starts for first time over 40 years
• Early gastric cancer, with minimal mucosal changes,
needs to be diagnosed if prognosis is to be improved.
• Unfortunately many patients present (or are diagnosed)
late in Western countries.
In UK incidence =15 cases/100 000 population /year.
In USA 10 cases/100 000 population /year.
In Eastern Europe 40 cases /100 000 population/year.
In Japan disease much more common, incidence =70 cases /100000
Men more affected than women.
Incidence increases with age.
Incidence of gastric cancer continuing to fall.
Carcinoma in proximal
Carcinoma of distal stomach
Incidence are rising Incidence are lowering
most common in higher
most common in low
not associated with H
.Pylori associated with H.Pylori
Gastric cancer is a multifactorial disease:
1. Epidemiological studies point to a role for H. pylori
• Insufficient evidence to support eradication programs?
2. Gastric polyps (adenomatous).
3. Peptic ulcer surgery,four times the average risk.
4. Intestinal metaplasia.
5. Cigarette smoking.
6. Dust ingestion.
7. Diet (spirits, excessive salt intake, antioxidant deficiency, N-
nitroso compounds ).
8. Aetiology of proximal gastric cancer (not with Helicobacter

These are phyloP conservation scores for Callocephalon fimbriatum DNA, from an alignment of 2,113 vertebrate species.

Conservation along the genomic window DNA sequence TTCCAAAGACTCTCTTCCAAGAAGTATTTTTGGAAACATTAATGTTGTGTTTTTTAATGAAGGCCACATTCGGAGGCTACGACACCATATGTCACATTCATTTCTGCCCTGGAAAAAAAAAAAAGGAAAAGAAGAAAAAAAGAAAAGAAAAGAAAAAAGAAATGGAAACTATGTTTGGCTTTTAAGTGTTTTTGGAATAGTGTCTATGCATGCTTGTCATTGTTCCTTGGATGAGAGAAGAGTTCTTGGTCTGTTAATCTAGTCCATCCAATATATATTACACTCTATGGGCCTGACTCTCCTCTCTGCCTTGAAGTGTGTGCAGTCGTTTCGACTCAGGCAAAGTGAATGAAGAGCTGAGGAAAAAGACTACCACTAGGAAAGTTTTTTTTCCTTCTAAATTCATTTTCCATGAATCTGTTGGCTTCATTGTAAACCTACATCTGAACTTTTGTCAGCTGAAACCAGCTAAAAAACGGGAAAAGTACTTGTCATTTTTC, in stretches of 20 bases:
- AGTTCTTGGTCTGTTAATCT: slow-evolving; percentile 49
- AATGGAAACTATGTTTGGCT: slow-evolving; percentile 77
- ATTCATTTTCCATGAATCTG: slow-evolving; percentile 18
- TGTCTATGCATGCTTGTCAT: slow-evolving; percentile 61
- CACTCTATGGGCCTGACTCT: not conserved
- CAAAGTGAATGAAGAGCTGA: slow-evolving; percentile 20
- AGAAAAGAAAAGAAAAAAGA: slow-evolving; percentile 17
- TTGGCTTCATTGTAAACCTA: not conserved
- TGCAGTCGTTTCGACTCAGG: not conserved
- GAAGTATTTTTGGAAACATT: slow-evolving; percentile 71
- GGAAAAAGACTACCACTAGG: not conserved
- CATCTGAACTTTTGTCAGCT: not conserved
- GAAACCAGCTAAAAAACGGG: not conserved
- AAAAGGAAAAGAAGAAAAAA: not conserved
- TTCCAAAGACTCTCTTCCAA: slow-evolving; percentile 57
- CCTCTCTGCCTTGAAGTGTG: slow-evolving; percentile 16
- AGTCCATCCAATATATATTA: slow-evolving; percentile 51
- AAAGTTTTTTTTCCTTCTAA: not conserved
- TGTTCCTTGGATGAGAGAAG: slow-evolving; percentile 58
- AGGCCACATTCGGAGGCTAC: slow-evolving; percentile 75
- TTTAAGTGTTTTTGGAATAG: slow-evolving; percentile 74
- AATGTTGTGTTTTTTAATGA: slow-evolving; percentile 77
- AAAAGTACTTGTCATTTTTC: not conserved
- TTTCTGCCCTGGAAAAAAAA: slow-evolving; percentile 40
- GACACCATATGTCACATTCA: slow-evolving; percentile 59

, obesity and higher socio-economic status).
9. Genetic factors
1. Intestinal gastric cancer(arises in areas of intestinal
2. Diffuse gastric cancer( infiltrates deeply into the
stomach wall,linitis plastica,worse prognosis).
3. Mixed types(small proportion of gastric cancers).
1. Early gastric cancer:
o cancer limited to mucosa and submucosa with or
without LN involvement (T1 any N).
o protruding, superficial or excavated.
o Early gastric cancer curable.
o 5-year survival rates in the region of 90%.
2. Advanced gastric cancer=involves muscularis.
50. Clinical features of gastric Ca. :
Traditionally gastric cancer has been described as presenting with
the three A’s – anaemia, asthenia and anorexia.
Symptoms usually begin with lethargy and vague postprandial
heaviness, discomfort and fullness: a symptom complex usually